Nearly one year after application of GDPR: what's the status?

Emmanuelle Ragot, partner head of data/IP/TMT at Wildgen Wildgen

Emmanuelle Ragot, partner head of data/IP/TMT at Wildgen Wildgen

In her role as partner head of data/IP/TMT at Wildgen, a Luxembourg law firm, Emmanuelle Ragot shares her thoughts on the status of GDPR, nearly one year on. 

The General Data Protection Regulation (GDPR) has been applied since 25 May 2018. Although the GDPR is a regulation by opposition to a directive, therefore directly binding and applicable, areas within the regulation require the EU member states to supplement the GDPR with local legislation. 

Luxembourg has already enacted GDPR law in August 2018, but five EU member states have not yet passed such legislation. Bulgaria, Czech Republic, Greece, Portugal and Slovenia still need to adapt their legal frameworks to the new EU-wide rules. 

Concomitantly, this year has stressed the importance of the GDPR in the light of recent large-scale data breaches. As data practitioners, we are witness to the positive outcome the GDPR has had in raising the awareness on data protection and rights/requirements available to organisations and citizens.

According to the latest information released by the EU Commission, the national data protection authorities (DPA) have received more than 95,000 complaints from citizens since May. Most of the complaints reported to the national DPA were relating to telemarketing, promotional emails and video surveillance/CCTV (40,000 data breach notifications reported to national data authorities across the EU, 255 ongoing investigations by national data authorities of cross-border GDPR violations). 

The largest fine issued for lack of consent to processing personal data was in the sum of €50,000,000. In Luxembourg, 172 data breaches have been reported to the National Commission for Data Protection (CNPD) between May and December 2018, the majority of which are related to electronic communication incorrectly addressed to a third party.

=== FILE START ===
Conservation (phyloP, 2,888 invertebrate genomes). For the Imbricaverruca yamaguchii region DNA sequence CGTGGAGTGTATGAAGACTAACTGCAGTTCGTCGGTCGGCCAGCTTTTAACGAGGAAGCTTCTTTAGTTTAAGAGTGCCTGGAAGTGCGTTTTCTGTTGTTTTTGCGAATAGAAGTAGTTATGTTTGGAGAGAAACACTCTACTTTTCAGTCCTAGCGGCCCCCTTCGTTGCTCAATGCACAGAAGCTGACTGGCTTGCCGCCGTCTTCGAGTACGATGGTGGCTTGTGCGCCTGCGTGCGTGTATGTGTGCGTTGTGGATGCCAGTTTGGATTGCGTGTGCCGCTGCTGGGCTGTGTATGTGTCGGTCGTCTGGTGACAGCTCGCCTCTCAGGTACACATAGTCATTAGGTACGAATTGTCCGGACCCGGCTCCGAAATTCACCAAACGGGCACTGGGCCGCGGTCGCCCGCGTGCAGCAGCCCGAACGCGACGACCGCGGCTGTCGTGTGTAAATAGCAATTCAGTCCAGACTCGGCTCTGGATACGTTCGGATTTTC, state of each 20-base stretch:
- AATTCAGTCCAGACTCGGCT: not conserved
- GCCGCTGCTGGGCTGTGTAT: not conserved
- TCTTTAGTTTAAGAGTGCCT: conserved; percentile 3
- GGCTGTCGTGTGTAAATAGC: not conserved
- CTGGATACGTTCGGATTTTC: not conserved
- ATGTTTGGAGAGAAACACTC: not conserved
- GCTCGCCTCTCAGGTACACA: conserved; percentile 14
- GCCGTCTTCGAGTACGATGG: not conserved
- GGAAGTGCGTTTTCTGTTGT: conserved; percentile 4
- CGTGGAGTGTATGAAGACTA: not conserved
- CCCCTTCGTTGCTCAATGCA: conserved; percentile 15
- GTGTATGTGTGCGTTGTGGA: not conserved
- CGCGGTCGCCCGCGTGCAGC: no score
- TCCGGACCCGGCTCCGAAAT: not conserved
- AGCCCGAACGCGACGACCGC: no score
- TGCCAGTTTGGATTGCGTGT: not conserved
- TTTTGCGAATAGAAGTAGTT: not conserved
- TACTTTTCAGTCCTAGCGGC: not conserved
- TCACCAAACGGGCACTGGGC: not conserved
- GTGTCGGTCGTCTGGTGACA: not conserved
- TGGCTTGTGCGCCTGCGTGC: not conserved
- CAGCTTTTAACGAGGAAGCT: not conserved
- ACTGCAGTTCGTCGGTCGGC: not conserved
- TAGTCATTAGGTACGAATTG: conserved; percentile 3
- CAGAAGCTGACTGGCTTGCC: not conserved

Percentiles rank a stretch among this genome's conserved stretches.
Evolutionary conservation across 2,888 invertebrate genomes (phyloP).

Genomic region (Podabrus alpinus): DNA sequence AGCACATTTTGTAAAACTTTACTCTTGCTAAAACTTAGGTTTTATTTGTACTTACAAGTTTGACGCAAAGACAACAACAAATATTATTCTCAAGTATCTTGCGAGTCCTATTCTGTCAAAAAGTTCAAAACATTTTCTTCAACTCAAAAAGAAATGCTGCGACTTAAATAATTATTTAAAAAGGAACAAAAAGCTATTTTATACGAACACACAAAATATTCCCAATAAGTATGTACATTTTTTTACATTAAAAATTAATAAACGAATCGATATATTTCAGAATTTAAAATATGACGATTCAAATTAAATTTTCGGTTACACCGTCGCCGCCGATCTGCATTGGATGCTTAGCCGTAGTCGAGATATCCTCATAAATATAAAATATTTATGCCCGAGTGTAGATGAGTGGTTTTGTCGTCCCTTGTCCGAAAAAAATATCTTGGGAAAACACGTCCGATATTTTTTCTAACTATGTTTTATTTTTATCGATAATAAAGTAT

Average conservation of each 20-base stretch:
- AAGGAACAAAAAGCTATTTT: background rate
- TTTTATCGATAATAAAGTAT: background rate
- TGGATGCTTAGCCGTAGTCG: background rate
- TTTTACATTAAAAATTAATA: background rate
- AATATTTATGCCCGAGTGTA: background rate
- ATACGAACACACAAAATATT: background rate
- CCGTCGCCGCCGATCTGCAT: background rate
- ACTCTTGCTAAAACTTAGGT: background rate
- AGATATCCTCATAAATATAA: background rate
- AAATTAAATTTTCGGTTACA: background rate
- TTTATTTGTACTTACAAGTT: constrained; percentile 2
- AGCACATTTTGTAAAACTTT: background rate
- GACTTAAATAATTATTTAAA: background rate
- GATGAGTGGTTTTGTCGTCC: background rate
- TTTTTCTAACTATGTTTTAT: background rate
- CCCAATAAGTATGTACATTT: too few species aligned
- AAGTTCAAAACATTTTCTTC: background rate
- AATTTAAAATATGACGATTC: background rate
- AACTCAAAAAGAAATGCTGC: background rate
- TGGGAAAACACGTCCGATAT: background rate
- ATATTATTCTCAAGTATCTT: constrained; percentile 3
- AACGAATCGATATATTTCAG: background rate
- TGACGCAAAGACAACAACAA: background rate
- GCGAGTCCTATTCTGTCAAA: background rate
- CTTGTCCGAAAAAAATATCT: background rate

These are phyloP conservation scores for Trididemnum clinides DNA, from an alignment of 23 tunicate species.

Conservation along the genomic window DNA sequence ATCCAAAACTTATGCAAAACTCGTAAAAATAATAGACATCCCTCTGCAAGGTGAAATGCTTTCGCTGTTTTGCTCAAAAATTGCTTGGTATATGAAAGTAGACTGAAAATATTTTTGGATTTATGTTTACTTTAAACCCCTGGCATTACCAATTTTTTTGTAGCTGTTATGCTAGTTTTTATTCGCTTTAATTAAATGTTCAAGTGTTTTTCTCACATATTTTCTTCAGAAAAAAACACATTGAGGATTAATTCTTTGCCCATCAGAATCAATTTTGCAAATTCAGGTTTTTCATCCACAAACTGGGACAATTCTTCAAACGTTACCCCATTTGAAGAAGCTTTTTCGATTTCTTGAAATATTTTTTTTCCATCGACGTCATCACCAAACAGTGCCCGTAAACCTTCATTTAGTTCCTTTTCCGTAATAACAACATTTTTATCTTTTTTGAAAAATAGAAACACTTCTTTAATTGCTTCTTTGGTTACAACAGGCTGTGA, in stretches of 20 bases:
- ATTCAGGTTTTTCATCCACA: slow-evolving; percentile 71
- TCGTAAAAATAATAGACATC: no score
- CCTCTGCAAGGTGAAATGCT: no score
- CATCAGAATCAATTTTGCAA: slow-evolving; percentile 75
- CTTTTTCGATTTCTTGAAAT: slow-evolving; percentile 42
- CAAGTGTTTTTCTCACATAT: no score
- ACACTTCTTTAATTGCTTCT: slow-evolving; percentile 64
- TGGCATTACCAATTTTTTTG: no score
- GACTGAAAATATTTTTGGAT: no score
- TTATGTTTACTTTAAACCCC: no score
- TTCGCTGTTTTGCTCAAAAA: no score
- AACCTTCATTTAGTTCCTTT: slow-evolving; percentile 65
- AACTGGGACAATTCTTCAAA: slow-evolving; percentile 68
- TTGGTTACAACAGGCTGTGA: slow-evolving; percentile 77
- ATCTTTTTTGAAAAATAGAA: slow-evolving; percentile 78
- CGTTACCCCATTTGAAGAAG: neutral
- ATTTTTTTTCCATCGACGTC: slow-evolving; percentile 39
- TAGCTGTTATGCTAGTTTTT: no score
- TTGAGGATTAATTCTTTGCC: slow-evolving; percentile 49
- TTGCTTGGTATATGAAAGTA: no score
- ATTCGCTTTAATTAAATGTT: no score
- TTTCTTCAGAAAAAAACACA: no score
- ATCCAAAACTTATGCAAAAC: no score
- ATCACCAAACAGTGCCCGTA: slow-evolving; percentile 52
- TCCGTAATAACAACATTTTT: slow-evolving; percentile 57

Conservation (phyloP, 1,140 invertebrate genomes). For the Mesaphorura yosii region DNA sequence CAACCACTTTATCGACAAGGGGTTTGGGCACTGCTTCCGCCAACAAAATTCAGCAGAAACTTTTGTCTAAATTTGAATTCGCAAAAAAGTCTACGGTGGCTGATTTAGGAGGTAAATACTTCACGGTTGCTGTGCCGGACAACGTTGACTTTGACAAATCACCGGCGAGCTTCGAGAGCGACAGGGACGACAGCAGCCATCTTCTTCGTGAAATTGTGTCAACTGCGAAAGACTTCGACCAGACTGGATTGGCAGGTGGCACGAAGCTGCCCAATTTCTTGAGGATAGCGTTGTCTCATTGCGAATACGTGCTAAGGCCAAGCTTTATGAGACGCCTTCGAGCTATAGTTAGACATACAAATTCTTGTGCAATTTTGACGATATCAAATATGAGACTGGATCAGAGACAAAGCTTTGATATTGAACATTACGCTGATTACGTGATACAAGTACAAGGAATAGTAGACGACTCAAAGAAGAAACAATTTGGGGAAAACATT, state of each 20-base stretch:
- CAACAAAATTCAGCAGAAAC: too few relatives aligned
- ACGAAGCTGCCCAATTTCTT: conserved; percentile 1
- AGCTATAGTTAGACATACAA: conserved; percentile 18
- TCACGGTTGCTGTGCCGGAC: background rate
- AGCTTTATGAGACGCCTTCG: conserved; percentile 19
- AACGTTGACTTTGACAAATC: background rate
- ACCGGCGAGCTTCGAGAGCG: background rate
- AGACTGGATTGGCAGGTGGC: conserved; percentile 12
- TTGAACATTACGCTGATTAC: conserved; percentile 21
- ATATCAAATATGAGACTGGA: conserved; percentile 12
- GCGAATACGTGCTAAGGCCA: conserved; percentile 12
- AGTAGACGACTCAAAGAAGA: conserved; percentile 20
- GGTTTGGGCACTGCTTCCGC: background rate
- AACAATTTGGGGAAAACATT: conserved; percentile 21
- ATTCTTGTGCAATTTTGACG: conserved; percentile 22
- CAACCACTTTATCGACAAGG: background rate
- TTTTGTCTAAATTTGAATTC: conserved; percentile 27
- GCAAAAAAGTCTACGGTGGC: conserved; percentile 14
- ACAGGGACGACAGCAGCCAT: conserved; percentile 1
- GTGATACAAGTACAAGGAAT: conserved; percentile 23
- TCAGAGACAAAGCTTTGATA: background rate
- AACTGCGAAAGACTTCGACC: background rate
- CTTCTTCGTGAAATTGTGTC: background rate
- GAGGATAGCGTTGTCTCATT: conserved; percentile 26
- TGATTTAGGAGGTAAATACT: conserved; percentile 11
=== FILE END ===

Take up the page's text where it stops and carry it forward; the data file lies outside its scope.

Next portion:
Companies have integrated the data minimization, i.e., the fact that “data must be collected in an adequate, relevant and limited to what is necessary”.  The GDPR favors data quality instead of data quantity and the protection of data subject’s rights. 

Even though the below list is not exhaustive, GDPR’s requirements are better perceived as a potential source of an important value to: 

  • Avoid litigation with data subjects/consumers;
  • Strengthen trust in products and services from a commercial and reputational point of view; 
  • Renegotiate agreements with partners, suppliers--the position of a company complying with GDPR’s provisions is stronger in the context of the review and amendments of contracts with its counterparts;
  • Reduce the risk of cyberattacks. 

It is fair to observe that even though compliance with GDPR is not optional, a certain number of organisations are still not fully GDPR compliant or not even totally trained.

Nevertheless, there is a clear awareness in the necessity of a modern data protection regime which facilitates data transfers and supports trade and also convergence with non-EU member states; recently, the EU has adopted mutual adequacy of data transfer with Japan and has announced discussion with South Korea.